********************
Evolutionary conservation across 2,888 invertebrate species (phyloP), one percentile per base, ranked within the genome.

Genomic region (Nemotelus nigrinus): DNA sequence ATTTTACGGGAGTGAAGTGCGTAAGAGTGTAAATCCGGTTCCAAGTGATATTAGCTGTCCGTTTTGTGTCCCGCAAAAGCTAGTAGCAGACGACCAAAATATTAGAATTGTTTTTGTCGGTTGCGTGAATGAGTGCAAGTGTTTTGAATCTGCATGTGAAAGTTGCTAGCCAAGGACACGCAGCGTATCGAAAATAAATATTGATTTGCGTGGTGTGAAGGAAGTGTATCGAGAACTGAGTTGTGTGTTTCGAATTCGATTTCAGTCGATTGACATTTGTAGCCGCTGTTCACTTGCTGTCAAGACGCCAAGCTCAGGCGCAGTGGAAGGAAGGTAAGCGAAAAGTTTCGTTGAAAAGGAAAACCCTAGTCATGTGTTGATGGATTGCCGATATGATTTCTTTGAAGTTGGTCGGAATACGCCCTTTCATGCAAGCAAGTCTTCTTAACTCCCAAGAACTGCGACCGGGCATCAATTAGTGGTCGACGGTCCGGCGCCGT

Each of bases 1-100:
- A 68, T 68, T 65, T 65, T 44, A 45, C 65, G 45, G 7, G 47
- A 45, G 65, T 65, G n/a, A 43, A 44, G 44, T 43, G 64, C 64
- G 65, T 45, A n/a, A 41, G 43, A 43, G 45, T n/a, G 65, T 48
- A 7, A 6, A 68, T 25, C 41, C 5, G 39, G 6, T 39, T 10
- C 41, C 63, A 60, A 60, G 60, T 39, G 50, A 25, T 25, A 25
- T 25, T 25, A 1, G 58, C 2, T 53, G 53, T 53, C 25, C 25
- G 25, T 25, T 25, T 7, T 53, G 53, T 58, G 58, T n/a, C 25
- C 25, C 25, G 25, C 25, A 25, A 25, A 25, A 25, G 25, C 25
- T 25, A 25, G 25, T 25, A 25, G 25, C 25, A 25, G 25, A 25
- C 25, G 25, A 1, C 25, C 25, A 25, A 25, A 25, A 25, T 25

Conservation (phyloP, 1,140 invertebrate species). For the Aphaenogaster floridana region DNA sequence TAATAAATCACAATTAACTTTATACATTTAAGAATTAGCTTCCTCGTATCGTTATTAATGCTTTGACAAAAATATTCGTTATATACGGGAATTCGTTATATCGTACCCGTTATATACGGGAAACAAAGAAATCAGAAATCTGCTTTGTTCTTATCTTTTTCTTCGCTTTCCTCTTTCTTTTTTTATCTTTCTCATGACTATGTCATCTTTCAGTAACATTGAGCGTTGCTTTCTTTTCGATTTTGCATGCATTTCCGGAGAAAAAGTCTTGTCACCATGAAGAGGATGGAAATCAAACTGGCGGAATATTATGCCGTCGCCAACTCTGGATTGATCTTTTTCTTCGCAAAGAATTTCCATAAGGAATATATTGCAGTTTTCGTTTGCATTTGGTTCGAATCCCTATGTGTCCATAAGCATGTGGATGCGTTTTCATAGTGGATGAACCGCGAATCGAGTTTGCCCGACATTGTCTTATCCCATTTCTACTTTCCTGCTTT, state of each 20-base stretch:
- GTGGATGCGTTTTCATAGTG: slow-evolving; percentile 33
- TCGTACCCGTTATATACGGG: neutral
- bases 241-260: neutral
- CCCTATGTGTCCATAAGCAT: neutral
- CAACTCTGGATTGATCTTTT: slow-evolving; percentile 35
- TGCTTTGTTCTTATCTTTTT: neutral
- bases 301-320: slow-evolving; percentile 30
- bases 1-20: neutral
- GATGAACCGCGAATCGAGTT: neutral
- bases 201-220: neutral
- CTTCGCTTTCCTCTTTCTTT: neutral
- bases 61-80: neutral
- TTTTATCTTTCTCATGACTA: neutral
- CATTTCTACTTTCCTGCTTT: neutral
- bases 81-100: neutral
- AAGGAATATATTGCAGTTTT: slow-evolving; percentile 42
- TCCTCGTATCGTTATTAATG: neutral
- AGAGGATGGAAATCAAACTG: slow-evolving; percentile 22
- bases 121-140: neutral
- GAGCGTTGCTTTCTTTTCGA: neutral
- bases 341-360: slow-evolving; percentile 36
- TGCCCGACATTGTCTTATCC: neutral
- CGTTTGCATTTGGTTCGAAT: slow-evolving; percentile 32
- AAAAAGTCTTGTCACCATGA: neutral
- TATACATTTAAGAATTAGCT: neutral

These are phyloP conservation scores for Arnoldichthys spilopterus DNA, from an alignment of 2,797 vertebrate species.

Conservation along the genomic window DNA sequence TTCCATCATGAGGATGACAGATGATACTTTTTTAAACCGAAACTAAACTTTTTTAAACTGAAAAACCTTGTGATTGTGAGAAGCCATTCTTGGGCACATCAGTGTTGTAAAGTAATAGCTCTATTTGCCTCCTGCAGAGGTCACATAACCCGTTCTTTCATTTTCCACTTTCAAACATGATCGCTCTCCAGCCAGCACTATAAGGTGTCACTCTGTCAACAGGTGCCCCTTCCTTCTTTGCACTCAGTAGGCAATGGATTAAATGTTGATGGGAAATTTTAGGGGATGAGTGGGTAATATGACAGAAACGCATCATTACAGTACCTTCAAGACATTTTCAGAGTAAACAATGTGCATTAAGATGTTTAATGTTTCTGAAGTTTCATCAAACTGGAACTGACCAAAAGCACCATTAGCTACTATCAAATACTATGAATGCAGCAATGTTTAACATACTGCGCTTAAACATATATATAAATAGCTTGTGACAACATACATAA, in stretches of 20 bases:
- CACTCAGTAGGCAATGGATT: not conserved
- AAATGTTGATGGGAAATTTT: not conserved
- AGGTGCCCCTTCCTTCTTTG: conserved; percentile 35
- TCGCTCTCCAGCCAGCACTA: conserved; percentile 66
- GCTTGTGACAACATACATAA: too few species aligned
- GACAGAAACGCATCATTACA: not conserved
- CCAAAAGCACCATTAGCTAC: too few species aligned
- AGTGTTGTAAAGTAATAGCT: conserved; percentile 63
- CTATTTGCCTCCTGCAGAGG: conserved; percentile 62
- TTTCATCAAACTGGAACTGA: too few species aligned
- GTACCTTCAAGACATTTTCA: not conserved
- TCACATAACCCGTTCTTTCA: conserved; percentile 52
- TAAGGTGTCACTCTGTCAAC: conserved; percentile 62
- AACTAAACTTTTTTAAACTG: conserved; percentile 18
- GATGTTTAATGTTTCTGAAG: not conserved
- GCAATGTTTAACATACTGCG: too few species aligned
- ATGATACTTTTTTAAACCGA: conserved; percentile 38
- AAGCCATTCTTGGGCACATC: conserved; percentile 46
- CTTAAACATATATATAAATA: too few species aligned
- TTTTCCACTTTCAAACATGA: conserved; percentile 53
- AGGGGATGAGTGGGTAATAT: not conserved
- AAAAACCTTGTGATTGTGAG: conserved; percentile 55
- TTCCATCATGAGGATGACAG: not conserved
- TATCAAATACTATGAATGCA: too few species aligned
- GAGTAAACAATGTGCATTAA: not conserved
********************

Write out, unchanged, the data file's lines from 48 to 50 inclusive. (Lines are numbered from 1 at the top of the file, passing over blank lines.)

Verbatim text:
- CCAAAAGCACCATTAGCTAC: too few species aligned
- AGTGTTGTAAAGTAATAGCT: conserved; percentile 63
- CTATTTGCCTCCTGCAGAGG: conserved; percentile 62